Gaining widespread acceptance throughout North America, complementary and alternative medical approaches may also be helpful in some injuries. For example, there is evidence that electroacupunture can be used for surgical analgesia. The study, “Successful Practice of Electroacupuncture Analgesia in Equine Surgery,” published in the February 2015 edition of the Journal of Acupuncture and Meridian Studies, reported the use of electroacpuncture for:
Overall, 95 percent of the included 18 patients experienced no response to strong surgical pain, and any patient reacting to skin pain received a local anesthetic agent was administered (2 percent lidocaine).
“The observed lack of pain in combination with the relaxed surgical environment, unexpected decrease in intraoperative bleeding, and improved healing without complications support the effectiveness and reliability of electroacupuncture analgesia in equine analgesia and surgery,” concluded the study authors.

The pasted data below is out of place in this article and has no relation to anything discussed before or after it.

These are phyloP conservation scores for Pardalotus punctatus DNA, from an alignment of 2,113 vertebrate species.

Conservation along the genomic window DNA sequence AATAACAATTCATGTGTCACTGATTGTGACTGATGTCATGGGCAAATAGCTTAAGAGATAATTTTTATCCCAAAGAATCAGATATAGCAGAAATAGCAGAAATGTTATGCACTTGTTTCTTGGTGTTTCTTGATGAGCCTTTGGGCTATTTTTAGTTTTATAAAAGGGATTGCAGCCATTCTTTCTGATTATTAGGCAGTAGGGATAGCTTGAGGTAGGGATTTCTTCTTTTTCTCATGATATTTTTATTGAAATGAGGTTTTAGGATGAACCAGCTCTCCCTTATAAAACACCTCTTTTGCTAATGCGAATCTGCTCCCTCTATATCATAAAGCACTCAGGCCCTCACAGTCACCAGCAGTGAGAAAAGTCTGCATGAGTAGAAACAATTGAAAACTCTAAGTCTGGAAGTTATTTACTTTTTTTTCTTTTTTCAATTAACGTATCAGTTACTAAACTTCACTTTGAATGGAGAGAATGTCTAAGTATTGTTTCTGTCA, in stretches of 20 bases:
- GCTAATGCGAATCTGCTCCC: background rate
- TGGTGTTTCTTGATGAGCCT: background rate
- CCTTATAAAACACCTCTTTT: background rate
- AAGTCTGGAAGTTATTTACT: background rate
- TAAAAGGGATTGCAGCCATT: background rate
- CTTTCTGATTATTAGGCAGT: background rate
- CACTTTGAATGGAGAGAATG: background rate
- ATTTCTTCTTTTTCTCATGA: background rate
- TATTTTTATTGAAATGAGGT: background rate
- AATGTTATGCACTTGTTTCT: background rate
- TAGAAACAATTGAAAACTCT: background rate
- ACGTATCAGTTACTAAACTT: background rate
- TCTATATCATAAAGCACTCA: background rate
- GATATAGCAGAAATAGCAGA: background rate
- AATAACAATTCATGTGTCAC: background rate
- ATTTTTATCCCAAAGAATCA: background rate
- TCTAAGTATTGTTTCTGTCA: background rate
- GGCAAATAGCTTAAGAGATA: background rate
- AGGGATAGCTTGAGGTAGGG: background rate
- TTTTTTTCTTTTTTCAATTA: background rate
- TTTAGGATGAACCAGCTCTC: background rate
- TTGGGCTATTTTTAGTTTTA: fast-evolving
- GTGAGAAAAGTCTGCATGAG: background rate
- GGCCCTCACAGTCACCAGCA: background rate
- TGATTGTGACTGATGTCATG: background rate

Encourage your clients to have standard first aid equipment available for dealing with injuries while they await your arrival. The AAEP has an excellent article to share with owners describing appropriate first aid kit contents and other steps to take during an emergency. One of the most important is for owners to routinely and carefully evaluation their horses' environment to identify and eliminate items or conditions that can potentially cause injury.
For more information on the use of regenerative therapies or analgesics, download the free 2015 AAEP Convention Wrap-Up available on TheHorse.com (an AAEP Media Partner). Finally, consider creating a free account with the International Veterinary Information System, home to thousands of articles and abstracts/conference proceedings on managing horse using an array of practical on-farm procedures, including subpalpebral lavage systems for ocular injuries and skin grafts for wounds/lacerations for example.